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Abortion ethics--women's post abortion assessments.

https://arctichealth.org/en/permalink/ahliterature64698
Source
Acta Obstet Gynecol Scand. 1994 Jul;73(6):492-6
Publication Type
Article
Date
Jul-1994
Author
K. Holmgren
N. Uddenberg
Author Affiliation
Department of Obstetrics and Gynecology, Karolinska Hospital, Stockholm, Sweden.
Source
Acta Obstet Gynecol Scand. 1994 Jul;73(6):492-6
Date
Jul-1994
Language
English
Publication Type
Article
Keywords
Abortion, Legal - psychology
Adolescent
Adult
Attitude
Ethics
Female
Guilt
Humans
Interviews
Maternal-Fetal Relations
Moral Development
Pregnancy
Pregnant Women
Qualitative Research
Research
Research Support, Non-U.S. Gov't
Shame
Sweden
Abstract
BACKGROUND. Induced abortion is often discussed in terms of ethics. The aim of the present report is to describe the abortion ethics as it was expressed by women undergoing a legal abortion. OBJECTIVE. Moral considerations expressed during semistructured interviews by 128 women two weeks after a first trimester abortion in Stockholm 1987-90 are reported. RESULT. The women had faced a choice between abortion and parenthood. At the time of the abortion many of them were living under conditions that meant they were unable to offer a child the security they regarded as a child's right. The conflict the women spontaneously described as their main moral dilemma was not a conflict between the woman and the fetus, but a conflict between several close relationships, also concerning the prospective father. The ethics that the women applied to the problems of abortion was founded on a long-term responsibility to care for persons in their relationships. CONCLUSION. The women interviewed had three levels of moral reasoning simultaneously present. 1. A theoretical level--most of all concerning other women--a liberal view of rights: abortion should be a freely obtainable option. 2. A theoretical level--above all, concerning themselves--a restrictive deontological view: the extinction of life is morally wrong and should be avoided. 3. A practical level--when the problem was a reality: a consequentialist ethics of care. According to this ethics of care it was important that the abortion could be performed as early as possible during pregnancy.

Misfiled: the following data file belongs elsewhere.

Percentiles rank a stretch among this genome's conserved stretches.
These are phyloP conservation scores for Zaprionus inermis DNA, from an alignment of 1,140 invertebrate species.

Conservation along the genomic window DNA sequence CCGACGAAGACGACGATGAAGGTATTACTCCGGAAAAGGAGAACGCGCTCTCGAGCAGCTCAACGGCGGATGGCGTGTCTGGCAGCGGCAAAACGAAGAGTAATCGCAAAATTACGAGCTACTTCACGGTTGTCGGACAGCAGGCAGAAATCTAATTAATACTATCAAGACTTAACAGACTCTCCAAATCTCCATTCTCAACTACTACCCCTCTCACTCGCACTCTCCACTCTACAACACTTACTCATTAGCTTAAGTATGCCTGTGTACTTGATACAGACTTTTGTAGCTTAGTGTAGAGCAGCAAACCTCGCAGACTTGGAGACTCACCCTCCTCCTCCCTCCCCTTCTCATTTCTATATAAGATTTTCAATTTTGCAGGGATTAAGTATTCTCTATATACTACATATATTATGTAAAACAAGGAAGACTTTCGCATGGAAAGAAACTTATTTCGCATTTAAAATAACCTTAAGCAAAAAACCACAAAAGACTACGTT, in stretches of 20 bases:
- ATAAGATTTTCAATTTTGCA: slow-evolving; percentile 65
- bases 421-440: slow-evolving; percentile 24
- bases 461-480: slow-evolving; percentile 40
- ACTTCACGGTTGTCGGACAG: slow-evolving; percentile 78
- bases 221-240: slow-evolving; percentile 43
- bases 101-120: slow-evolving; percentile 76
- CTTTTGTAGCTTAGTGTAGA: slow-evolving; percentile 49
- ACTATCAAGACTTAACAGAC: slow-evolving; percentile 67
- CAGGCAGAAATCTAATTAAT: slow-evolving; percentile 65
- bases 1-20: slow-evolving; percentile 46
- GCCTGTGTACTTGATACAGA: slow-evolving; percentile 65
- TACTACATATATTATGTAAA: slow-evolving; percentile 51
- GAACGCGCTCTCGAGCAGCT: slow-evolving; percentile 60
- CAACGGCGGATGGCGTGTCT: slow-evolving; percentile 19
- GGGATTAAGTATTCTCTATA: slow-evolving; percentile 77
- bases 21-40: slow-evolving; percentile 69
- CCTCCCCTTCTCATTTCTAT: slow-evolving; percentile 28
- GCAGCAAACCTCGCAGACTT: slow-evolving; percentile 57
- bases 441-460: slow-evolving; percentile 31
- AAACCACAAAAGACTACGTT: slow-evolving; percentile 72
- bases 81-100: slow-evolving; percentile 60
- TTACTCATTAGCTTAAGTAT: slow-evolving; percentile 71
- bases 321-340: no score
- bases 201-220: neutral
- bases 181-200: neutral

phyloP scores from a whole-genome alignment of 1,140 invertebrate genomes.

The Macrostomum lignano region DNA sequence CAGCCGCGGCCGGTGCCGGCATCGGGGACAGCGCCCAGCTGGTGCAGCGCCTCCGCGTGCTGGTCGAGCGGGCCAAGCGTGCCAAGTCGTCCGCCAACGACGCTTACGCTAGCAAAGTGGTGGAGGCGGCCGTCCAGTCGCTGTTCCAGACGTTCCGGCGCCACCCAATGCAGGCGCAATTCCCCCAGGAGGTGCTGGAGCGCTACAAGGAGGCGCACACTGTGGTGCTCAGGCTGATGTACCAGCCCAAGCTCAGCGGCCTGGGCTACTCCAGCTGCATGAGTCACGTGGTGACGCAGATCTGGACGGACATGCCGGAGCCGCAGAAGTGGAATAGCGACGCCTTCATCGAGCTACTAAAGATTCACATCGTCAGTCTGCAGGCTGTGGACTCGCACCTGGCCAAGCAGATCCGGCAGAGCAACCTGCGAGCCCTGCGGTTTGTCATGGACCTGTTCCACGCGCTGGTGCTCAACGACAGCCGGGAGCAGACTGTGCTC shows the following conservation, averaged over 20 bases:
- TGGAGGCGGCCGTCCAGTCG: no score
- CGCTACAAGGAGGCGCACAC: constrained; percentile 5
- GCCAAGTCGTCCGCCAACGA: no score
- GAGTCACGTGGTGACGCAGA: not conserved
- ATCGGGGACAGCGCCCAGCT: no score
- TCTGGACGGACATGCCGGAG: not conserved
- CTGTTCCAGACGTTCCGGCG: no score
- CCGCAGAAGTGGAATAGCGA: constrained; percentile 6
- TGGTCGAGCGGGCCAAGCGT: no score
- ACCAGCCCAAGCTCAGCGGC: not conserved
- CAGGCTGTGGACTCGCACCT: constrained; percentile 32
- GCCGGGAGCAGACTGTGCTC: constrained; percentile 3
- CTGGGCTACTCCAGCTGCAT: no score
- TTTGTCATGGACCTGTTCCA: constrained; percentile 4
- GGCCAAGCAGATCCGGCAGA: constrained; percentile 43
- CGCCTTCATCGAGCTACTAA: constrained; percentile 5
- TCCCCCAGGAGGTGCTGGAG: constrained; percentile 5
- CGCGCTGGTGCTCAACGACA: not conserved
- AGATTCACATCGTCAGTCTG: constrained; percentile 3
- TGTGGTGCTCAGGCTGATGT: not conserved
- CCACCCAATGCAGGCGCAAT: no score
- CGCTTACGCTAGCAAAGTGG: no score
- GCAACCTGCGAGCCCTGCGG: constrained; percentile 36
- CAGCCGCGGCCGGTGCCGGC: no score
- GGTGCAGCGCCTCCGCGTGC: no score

PubMed ID
8042463 View in PubMed
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Against dichotomies: On mature care and self-sacrifice in care ethics.